During the summer he visited his father in New Zealand for the last time, a mole on Jonathan Gullery’s neck and shoulder continued to grow. When he saw his doctor upon his return stateside, he was immediately sent to see Bret Taback, MD, director of melanoma and sarcoma surgery at Columbia University Department of Surgery in New York City.

“He said, ‘It doesn’t look good. We’re taking that out,’” recalls Jonathan.

This was a challenging time for Jonathan and his family, as his wife had recently been diagnosed with breast cancer. “We looked at each other and there was this odd moment of resignation. We felt like, well, we’re in our early 60s and if this is it, our kids are adults, we’ve had a good run and that’s our course.”

Jonathan and his wife eventually broke the news to their three children. “You get that call,” says Jonathan, “and you need to put it somewhere… It is a little different for our daughter because my wife had breast cancer. Overall, I think they were freaked out.”

The mole was surgically removed and biopsied, as was something suspicious on Jonathan’s face. Unable to get a thorough read, lymph nodes under that mole were also removed. And that’s when the news came in: stage 3 melanoma.

Besides the surgery that Jonathan had already undergone, no other treatment was recommended for him at the time besides being more mindful to cover up in the sun.

Fast-forward two years later and Jonathan was back for surgery, this time for a lump on his neck. And once again, the diagnosis was melanoma. This time, however, one thingwas different: “I had happened to be at the right place at the right time,” says Jonathan. He was immediately sent upstairs and saw Yvonne Saenger, MD, director of melanoma immunotherapy at New York Presbyterian/Columbia University Medical Center (NYP/Columbia) and a Melanoma Research Alliance-funded investigator.

By the time Jonathan left NYP/Columbia that day, he received a recommendation to join a clinical trial. The trial was three-pronged, comparing pembrolizumab, ipilimumab, and interferon. Jonathan was computer-assigned to the pembrolizumab arm. Pembrolizumab (Keytruda®) is a type of immunotherapy and an effective systemic treatment for cancer that reaches all parts of the body through the bloodstream to activate the body’s immune system to fight cancer cells that have metastasized or spread from the original tumor area as well as help shrink tumors in patients with advanced melanoma.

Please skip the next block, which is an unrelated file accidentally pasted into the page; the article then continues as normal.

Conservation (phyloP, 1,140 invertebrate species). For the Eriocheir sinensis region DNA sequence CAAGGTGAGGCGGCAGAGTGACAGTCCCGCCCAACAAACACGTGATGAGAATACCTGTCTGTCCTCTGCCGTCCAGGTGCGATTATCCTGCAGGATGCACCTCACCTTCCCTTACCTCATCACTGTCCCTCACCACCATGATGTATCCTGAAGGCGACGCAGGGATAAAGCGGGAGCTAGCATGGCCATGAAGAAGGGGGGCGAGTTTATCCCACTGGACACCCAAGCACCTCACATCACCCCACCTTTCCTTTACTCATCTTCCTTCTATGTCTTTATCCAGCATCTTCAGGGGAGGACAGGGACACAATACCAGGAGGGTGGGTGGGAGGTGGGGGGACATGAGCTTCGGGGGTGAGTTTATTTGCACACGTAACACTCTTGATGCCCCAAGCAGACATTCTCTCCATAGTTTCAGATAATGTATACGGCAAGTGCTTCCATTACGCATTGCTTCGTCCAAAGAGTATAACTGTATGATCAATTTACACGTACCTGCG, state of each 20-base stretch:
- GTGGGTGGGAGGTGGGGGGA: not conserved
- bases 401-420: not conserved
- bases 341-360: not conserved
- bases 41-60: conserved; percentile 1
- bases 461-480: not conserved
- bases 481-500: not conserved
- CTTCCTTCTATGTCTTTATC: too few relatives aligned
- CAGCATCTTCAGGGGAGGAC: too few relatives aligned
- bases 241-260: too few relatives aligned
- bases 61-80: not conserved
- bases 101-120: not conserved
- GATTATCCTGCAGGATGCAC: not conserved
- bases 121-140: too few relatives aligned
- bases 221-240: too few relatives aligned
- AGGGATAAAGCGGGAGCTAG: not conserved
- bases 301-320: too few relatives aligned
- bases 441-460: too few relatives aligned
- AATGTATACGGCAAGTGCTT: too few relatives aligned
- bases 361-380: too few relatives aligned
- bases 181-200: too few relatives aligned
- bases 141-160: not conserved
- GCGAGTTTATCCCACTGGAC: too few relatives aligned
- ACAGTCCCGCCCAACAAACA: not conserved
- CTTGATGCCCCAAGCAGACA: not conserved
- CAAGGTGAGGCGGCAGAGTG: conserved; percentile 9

“When I started down this path, I knew about clinical trials but nothing had been open for me. Now, even though I’d had a second round of surgery, I thought ‘Oh great,’ because this is something I can do, which was a much better place than after the first time,” says Jonathan.

During every appointment throughout the year-long trial at the infusion center where multiple trials were in progress, Jonathan noticed so many people who looked much sicker than he did. “I couldn’t help feeling a bit guilty. Besides some annoying side effects, I felt pretty good, and others were so obviously suffering.”

Today, both Jonathan and his wife, who received positive results after her lumpectomy, are doing well. He admits, however, that every bump and cough does make him wonder. It’s a feeling that despite Jonathan’s can-do attitude, he suspects likely never goes away.

Jonathan has always been healthful but now goes out of his way to eat a healthy diet and go the extra mile—or flight. In fact, Jonathan climbs approximately 50-60 flights of stairs every day in the high-rise building he works in.

“This has given me a more positive outlook on life,” he says. “I’m more mindful now. I get out there. I live.”

After the trial, Jonathan asked his doctor, “How do I describe myself?” The answer? “You’re officially cancer-free.”

This post was originally published by the Melanoma Research Alliance. It is republished with permission.